In the induction heating operation, a portion of workpiece is heated by induction coils while the rest of the workpiece is held out of the coils. Appropriate design of the induction heating process leaves the workpiece with a non-uniform temperature distribution that can be divided into hot, cold and warm regions.
The upsetting operation is used to force hot metal to flow inward and fill the central hole. This is accomplished by using a ram to compress the workpiece, a die case to restrict outward radial flow and the cold material to constrain the downward metal flow. The cold metal acts as a pseudo die, undergoing much less deformation than hot metal due to its high flow stress. A rod-like solid structure is created from the hot material at the end of upsetting operation, and the cold material remains hollow.
The coning operation is then used to further reduce the height of the hot solid section and create a conical head. This stage is important because it prevents buckling and aids the material to flow concentrically. In the flanging operation, the hot metal is further upset and flows radially to form the flange. In order to further enhance dimensional accuracy and mechanical performance of the part, a final machining and heat treatment may be needed at the end of the forging process.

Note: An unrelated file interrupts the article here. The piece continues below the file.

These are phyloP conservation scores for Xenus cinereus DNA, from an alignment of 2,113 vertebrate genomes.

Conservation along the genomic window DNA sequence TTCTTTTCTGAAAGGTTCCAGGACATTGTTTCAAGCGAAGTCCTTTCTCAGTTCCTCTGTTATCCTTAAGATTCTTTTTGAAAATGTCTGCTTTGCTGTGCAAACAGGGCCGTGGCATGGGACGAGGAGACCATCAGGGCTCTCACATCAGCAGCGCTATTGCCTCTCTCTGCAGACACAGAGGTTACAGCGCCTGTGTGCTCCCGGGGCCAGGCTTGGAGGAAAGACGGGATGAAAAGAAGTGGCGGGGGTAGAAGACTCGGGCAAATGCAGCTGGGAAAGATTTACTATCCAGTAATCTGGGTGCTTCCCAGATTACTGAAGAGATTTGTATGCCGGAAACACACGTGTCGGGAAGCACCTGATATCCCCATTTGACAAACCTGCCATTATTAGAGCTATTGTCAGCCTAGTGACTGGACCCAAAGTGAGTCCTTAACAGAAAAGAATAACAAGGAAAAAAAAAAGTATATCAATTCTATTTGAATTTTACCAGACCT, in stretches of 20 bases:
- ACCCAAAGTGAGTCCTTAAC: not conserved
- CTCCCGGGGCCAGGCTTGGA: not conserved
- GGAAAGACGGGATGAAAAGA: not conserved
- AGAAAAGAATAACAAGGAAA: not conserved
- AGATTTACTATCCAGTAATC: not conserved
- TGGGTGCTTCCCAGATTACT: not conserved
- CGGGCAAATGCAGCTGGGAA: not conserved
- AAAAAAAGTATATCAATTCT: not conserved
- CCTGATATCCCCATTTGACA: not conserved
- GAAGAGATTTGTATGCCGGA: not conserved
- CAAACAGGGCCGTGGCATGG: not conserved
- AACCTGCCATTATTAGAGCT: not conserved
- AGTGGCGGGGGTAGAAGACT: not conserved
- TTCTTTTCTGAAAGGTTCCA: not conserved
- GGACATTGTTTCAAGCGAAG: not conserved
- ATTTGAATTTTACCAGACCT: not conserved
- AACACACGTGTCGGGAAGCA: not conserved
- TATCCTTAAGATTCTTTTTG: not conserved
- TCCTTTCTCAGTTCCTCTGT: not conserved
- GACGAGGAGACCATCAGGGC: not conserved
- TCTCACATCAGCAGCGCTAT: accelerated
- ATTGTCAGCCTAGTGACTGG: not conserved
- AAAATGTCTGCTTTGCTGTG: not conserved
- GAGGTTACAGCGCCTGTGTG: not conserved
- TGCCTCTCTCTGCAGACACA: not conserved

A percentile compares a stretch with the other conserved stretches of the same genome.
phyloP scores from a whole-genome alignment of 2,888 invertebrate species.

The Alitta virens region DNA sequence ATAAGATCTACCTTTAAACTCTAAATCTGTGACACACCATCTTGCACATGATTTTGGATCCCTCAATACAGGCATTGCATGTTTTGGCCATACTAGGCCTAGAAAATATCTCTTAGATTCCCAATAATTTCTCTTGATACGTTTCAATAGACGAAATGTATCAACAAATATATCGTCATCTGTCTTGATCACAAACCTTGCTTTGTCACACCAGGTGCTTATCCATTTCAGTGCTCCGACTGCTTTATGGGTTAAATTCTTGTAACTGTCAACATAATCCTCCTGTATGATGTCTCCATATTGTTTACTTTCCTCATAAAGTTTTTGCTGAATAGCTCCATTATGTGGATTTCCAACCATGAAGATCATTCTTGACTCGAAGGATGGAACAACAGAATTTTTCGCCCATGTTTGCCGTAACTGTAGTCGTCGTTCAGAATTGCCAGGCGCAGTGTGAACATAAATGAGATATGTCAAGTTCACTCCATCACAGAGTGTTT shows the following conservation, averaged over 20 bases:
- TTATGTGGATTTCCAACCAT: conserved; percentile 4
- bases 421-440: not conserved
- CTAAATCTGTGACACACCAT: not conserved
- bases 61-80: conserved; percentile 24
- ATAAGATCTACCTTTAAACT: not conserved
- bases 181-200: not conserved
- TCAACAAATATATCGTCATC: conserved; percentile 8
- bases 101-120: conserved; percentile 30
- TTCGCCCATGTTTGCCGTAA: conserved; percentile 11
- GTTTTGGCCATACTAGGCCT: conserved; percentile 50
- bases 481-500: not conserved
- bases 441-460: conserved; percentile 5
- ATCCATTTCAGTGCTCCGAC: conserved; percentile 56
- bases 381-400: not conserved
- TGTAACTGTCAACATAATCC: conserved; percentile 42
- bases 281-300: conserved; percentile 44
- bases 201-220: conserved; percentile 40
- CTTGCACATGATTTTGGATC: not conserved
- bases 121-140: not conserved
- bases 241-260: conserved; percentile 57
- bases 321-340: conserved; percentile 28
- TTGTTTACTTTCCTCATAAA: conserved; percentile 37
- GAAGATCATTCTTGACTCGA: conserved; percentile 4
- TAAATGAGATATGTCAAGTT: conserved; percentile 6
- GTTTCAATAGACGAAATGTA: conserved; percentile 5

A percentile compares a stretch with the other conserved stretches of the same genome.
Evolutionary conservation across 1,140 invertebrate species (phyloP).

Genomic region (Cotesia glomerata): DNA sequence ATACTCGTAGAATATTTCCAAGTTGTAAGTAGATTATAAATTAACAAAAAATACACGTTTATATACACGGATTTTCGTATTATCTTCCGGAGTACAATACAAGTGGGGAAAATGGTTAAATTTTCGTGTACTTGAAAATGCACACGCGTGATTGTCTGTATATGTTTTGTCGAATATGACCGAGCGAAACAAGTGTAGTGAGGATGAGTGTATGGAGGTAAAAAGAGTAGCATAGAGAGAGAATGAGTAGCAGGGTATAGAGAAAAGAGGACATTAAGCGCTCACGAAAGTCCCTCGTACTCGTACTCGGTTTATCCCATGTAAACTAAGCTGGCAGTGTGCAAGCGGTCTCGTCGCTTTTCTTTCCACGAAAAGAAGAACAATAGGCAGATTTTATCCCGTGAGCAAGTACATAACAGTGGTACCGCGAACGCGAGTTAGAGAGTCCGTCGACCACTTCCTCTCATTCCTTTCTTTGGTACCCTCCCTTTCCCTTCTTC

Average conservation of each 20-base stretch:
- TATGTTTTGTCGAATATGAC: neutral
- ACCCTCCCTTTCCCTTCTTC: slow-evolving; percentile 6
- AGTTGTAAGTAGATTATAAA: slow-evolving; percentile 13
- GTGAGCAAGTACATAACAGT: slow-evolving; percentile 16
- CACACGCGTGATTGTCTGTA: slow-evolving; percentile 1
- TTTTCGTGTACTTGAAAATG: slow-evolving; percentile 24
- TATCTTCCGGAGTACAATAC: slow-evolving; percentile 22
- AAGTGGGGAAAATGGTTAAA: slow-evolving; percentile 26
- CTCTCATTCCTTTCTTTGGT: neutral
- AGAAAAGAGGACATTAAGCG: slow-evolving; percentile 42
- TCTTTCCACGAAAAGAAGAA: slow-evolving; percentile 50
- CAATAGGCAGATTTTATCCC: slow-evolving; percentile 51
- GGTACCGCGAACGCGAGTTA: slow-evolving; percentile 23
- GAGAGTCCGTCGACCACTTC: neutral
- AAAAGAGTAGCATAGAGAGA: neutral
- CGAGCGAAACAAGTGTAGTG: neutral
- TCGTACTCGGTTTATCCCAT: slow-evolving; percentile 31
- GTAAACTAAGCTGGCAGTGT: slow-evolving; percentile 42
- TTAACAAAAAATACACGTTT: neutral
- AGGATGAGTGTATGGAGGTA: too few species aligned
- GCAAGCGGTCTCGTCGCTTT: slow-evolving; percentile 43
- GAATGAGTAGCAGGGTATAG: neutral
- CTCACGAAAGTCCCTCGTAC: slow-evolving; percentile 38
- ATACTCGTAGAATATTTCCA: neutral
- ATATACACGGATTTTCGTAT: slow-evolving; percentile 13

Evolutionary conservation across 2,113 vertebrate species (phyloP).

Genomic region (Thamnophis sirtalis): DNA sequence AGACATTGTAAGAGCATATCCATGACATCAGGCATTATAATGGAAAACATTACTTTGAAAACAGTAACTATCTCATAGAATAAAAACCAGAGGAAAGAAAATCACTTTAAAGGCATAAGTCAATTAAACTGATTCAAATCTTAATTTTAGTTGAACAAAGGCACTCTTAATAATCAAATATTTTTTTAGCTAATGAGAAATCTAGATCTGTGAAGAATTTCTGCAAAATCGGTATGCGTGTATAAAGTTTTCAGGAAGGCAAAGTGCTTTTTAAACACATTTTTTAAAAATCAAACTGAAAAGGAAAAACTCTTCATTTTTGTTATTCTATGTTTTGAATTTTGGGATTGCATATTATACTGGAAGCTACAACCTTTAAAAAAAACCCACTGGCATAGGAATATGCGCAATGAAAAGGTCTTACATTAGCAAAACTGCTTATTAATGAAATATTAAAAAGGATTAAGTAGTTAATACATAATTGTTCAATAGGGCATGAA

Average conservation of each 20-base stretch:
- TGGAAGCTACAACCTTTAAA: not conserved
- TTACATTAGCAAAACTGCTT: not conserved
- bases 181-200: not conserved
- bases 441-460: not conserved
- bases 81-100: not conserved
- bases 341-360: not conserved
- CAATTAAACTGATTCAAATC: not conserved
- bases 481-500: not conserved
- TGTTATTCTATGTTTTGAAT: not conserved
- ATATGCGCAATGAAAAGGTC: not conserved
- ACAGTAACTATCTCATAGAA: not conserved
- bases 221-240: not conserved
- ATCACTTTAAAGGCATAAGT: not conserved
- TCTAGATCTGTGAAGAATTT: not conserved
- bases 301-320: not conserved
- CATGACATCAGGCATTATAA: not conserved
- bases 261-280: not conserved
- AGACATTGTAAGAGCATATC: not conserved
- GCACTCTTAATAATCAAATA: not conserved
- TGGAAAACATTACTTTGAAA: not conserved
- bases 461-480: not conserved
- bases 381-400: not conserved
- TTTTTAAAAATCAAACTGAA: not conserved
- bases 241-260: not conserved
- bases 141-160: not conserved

Evaluation of Process Feasibility for Hollow Axle Shafts
An initial evaluation of the feasibility of the proposed forging process was carried out using the finite-element method (FEM). This gives the process designer insight into the strain distribution, forming loads and final geometry of the forged component. In this study, FEM simulations were carried out with the commercial FEA software DEFORM2D. As shown in Figure 3, the overall simulation is divided into four operations: heating, upsetting, coning and flanging.
The induction heating module is used in the first operation. The deformation mode is activated for the rest of the operations, and it is assumed that there is no heat transfer between the workpiece and the die. In order to consider thermal and deformation history, the mesh and nodal values are copied from the final step of one operation to the initial step of the subsequent operation.
The initial tube simulated is 1,600 mm long, with an inner diameter of 25.4 mm and an outer diameter of 50.8 mm. AISI 1045 steel is used as the workpiece material, and AISI H-13 tool steel is selected as the die material due to its excellent hot hardness, heat-checking resistance, shock resistance and abrasion resistance.